|I am sorry ma'm, |
I am going to have to cite you
for eating two cookies.
When I was young, my mother called me "The Lent Police" because I not only kept track of my own business during Lent but I also kept tabs on my siblings. I would regularly yell things like, "Mom, David is eating a cookie and it's Lent!" I was a real pain in the bum. I am surprised they still speak to me.
After my reversion to the faith, I found myself giving up things as if I was part of an aestheticism marathon, (and I planned to be first). One long and difficult Lent I gave up coffee. I was traveling in Latin America so this was a terrible idea, not only because the coffee is great, but refusing coffee from a Latino is a serious faux pas in that culture - the equivalent of dumping a bucket of dirty dishwater on their head. On top of that, I was a huge grump and suffered from splitting headaches for most of the trip. Of course, I no longer drink coffee so that is nice, but that horrendous experiment in aestheticism was probably something better done as a New Year's Resolution, rather than a Lenten practice.
What do I mean by this?
|Coffee, you no longer allure me. |
Really. I swear.
Lenten penances are not meant to be efforts at self-improvement or attempts to win an aestheticism race. Instead, during Lent we are called to choose acts of mortification that show our love for God. It's not so much in what we do, as the motivation behind it. I gave up coffee because I knew I was addicted and I don't like to be addicted to things. It was as simple as that. I did not give up coffee because I knew that it would please God. I did not give up coffee because it would create space in my life for God. I gave up coffee because I wanted to.
Of course, I am not saying that we should not give up things for Lent.
One time at a Mass I actually heard a priest refer to fasting and negative penances, such as giving up something for Lent, as an outdated practice. His intention was good, he wanted to emphasize that positive practices of penance are just as important as negative, but it does not have to be either or. We can do both.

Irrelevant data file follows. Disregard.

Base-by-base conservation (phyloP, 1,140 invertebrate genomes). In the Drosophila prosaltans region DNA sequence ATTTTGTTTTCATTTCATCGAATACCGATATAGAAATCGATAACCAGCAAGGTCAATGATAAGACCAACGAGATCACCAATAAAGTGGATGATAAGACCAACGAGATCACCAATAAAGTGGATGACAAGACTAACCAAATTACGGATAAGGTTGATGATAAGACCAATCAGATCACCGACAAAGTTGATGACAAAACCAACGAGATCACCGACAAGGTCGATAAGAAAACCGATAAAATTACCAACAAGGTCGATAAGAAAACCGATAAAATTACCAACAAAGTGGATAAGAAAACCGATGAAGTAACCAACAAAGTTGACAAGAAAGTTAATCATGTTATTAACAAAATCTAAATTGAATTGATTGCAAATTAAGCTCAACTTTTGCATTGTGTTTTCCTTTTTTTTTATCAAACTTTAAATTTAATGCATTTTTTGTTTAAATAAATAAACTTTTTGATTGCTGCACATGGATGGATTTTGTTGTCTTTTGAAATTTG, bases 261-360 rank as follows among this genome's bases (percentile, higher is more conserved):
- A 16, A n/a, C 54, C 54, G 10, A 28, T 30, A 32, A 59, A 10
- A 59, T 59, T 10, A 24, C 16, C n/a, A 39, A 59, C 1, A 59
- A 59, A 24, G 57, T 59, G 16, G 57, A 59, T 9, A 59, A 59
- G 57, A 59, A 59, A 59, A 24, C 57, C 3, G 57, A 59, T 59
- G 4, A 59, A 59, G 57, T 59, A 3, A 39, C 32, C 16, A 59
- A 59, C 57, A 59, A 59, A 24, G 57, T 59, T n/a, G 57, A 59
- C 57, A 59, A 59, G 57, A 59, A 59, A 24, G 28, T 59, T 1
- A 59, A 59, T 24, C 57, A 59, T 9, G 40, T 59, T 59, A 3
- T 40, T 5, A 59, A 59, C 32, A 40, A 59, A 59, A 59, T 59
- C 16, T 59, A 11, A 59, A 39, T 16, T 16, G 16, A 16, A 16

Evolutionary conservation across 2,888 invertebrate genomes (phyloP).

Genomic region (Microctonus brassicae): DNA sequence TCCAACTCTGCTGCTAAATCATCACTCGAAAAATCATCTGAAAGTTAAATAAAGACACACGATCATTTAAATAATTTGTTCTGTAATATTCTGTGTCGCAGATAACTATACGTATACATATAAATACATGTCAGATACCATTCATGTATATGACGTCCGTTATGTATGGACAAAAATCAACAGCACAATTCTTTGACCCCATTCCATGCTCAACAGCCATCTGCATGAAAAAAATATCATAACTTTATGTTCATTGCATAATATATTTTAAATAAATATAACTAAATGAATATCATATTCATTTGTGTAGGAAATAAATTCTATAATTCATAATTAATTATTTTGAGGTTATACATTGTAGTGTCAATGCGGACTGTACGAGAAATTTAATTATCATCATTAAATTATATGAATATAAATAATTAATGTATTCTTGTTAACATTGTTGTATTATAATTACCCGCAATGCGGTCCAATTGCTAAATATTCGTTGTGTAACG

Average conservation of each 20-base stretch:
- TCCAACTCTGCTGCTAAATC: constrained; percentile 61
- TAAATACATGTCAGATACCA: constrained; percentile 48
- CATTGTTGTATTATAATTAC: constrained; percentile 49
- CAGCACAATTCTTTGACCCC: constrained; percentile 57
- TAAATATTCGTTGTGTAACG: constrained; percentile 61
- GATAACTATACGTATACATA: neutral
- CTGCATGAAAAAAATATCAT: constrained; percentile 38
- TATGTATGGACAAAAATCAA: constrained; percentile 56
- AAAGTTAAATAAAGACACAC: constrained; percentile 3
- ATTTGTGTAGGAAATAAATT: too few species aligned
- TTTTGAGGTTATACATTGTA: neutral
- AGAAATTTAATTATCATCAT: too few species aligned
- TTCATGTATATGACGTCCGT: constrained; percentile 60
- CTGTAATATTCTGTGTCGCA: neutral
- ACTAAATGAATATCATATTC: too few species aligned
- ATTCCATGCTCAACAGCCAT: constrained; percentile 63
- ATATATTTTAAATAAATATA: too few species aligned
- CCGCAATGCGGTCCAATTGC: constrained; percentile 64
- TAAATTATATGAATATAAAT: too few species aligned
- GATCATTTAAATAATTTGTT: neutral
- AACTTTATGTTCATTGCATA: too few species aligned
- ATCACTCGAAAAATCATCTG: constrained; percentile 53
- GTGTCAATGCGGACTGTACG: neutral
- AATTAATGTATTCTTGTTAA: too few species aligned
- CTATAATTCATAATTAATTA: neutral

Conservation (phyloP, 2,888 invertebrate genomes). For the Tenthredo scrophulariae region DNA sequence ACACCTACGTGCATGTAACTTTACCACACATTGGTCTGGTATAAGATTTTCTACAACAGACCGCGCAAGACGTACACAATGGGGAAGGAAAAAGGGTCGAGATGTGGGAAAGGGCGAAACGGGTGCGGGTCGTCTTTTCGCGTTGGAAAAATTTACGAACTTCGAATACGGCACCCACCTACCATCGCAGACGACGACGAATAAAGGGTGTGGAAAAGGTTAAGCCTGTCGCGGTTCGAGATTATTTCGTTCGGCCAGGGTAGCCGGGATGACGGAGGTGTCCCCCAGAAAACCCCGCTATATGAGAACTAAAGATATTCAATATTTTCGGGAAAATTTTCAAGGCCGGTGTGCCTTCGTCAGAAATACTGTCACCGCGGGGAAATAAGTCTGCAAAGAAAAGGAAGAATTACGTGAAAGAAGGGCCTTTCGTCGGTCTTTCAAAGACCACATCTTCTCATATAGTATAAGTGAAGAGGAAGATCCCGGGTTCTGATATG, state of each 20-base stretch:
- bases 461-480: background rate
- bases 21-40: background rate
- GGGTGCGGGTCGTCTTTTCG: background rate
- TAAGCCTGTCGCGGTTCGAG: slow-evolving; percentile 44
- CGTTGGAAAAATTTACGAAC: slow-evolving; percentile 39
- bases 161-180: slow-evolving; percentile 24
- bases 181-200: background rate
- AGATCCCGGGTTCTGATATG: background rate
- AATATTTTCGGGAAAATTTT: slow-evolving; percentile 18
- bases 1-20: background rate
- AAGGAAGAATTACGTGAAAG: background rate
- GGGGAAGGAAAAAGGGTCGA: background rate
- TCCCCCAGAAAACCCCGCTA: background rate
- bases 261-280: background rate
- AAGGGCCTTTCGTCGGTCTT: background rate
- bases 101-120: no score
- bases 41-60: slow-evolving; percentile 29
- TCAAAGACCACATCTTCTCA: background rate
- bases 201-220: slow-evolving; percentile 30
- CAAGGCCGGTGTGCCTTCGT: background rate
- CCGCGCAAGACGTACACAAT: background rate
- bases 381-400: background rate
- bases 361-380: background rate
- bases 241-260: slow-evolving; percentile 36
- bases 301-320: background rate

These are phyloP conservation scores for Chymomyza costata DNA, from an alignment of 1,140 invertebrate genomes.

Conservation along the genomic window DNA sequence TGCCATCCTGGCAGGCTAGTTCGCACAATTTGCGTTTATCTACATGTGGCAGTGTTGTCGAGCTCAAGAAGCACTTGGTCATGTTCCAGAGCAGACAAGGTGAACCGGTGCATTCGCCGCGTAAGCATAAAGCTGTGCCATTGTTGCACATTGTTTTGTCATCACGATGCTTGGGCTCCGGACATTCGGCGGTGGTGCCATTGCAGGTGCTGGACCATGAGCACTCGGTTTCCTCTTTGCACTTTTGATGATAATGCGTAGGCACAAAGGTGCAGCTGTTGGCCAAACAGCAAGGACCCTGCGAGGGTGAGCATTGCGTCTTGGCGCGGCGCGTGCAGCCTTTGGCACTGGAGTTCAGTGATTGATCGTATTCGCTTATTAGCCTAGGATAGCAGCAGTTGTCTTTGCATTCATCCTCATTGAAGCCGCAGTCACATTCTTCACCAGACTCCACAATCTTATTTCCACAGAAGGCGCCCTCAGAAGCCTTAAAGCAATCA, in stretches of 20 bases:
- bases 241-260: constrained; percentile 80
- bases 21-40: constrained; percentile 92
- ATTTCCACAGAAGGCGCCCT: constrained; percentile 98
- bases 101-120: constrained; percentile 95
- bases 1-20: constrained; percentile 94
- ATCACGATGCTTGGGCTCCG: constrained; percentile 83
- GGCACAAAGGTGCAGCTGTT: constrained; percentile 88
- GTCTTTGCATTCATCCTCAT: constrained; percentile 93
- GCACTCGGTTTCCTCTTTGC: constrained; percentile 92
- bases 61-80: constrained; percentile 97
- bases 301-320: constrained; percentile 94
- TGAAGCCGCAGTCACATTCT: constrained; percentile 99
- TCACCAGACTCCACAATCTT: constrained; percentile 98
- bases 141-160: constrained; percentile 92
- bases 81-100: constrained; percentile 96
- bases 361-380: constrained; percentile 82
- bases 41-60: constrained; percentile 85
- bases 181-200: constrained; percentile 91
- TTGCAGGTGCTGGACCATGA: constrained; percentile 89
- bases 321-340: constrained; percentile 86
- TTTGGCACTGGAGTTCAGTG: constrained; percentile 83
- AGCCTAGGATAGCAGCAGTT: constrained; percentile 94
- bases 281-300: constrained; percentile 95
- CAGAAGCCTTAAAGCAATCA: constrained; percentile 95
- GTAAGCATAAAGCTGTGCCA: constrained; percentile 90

So this Lent, I decided to take some inspiration from the founder of the Pauline Family, Blessed James Alberione. Bl. James always emphasized that growth in the spiritual life must involve growth toward Jesus in the mind, will and heart. He once said, "Think of grafting yourself to Christ the Master. Graft to Christ your head, your heart, your mind, your activities, all your day."
Ok, so inspired by the Maestro, I divided possible things that I can do for Lent into these categories: Mind, Will, Heart. And then I asked the most important question - which things will bring me closer to God, and create more space in my life?
Here are some possible ideas if you are not sure what I mean:
Mind: Make the time to read something spiritual that you have been meaning to get to. Or try to think less negatively during the day.
Will: Give up something or regulate something in your life that keeps you from living prayerfully. Maybe you drive like a maniac, cuss and show people a finger that should never be unaccompanied. Stop driving like that for Lent, (and maybe it will stick!)
Heart: For me, this is a question of what you love. Lift your heart to God, whether it is through more prayer, or adding a rosary into your daily commute. Basically, do anything that shows God that He is the king of your heart. Write a love letter to our Creator through something you choose to do during Lent.
I have found that these kinds of practices are more difficult. I am not going to get to the end of Lent without falling in my resolutions, that is for sure. But I think I will be closer to God than if I had chosen a list of practices based on what I felt like doing.
May you all have a blessed Lent!